Originally Posted by Hermit
I was ridiculed for saying this before but it would explain why people 'suddenly' have a favorite batch they have been nursing along suddenly 'go bad' on them. A few bacteria doubling under hostile conditions might take a long time to reach a detectable threshold level but the last doubling could appear to be quite sudden.
OK but let's recognize that there are other things that cause beer stored for a long time to go bad:
1. Oxidation: Some of these reactions are slow. If the wort/beer is not in a reduced state when packaged and if oxygen is not excluded from the package then over time the beer may develop the (alas) familiar cardboard or other tastes.
2. Diacetyl: I keep beer for a long time because I brew large batches (and I do that so I'll have it around for a long time). Diacetyl forms after fermentation and lagering is, therefore, done over yeast so they can reabsorb it. Because I'm keeping the beer for a long time I lager in the package (kegs) and make sure there is plenty of yeast in there. Eventually the yeast die and are no longer able to remove diacetyl. Eventually (a year or more) the diacetyl starts to creep back up (the beers begin to taste caramel like). Don't really know the mechanism - is there still acetolactate in there converting to diacetyl with no viable yeast to pick it up?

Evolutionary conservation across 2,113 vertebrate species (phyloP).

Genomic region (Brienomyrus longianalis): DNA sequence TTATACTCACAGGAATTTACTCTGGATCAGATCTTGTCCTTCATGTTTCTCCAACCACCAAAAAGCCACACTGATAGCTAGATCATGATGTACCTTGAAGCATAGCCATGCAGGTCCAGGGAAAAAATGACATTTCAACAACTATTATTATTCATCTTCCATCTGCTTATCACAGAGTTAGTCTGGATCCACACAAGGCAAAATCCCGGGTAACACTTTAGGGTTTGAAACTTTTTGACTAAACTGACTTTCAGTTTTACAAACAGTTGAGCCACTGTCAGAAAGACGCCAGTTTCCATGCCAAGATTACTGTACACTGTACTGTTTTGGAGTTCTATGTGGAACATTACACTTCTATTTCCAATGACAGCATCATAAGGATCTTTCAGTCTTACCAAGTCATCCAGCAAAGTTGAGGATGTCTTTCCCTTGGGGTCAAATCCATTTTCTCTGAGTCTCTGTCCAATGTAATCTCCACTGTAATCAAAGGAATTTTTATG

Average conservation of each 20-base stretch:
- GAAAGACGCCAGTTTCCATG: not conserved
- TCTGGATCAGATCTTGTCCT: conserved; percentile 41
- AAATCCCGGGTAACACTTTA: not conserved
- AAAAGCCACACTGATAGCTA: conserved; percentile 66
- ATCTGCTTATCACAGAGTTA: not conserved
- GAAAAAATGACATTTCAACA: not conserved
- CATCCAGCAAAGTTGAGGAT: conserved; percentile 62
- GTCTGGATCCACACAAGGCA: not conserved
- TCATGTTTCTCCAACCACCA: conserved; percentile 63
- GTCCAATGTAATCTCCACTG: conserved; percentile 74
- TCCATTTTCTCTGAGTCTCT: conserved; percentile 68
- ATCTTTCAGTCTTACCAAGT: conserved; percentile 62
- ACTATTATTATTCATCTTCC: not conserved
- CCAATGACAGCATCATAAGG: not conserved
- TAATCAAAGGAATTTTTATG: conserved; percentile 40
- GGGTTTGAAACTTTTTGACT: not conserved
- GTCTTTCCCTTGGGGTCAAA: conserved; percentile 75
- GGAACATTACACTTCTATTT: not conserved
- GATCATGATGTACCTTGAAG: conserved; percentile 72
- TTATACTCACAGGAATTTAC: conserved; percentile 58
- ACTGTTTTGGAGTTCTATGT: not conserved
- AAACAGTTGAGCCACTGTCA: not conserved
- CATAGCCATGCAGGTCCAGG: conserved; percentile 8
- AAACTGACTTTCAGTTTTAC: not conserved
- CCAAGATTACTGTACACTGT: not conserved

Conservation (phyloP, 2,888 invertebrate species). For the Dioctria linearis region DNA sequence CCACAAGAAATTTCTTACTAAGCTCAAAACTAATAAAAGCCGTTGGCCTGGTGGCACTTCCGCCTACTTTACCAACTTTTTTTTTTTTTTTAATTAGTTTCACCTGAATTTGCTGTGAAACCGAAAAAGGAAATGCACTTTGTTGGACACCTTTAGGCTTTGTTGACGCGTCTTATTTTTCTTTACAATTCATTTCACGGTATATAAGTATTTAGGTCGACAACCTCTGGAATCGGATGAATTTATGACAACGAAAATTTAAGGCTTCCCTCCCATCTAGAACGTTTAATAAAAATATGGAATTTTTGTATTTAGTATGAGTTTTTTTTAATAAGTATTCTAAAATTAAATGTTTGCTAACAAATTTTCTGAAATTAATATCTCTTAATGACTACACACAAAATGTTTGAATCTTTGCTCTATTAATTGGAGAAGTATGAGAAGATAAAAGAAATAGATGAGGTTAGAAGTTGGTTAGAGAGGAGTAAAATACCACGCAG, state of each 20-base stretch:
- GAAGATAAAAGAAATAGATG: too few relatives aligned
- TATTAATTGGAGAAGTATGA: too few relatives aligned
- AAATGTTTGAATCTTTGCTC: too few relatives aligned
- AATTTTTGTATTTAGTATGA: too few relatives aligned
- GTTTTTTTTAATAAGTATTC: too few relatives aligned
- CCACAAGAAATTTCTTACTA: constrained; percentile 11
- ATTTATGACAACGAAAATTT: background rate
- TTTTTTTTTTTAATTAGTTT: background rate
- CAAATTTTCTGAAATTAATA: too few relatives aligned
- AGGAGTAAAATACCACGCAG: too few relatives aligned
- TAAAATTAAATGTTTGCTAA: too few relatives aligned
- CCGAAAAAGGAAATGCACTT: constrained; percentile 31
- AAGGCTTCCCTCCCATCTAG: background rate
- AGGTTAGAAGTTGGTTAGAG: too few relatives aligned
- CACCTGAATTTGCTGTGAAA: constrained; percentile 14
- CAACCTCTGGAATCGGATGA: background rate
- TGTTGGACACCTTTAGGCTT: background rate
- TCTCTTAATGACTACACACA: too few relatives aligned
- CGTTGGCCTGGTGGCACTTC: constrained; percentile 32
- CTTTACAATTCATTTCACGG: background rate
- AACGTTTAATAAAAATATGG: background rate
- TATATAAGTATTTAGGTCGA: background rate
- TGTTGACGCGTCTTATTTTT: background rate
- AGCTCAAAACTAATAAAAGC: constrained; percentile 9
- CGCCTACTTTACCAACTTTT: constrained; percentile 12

3. Whatever happens to Weizen beer: This is probably the most extreme example. Weizen beer just can't be stored for more than a couple of months. I suspect the problem is oxidation by my Weizens are stored no differently that my lagers. I remember trying to explain (in my halting German) to a bunch of good Burghers who wanted to know if we had Weizen in the US. I said no because by the time it got over here it wasn't Weizen any more.
I have had infection in a keg (fortunately only one out of the 4 I typically fill) but it came up right away. The other problems (except 3) take more than a year in my experience.
In case you think that I am advising that boiling isn't necessary let me be clear that it is one of those things you can probably get away with omitting 99 times out of 100 but it isn't worth risking it.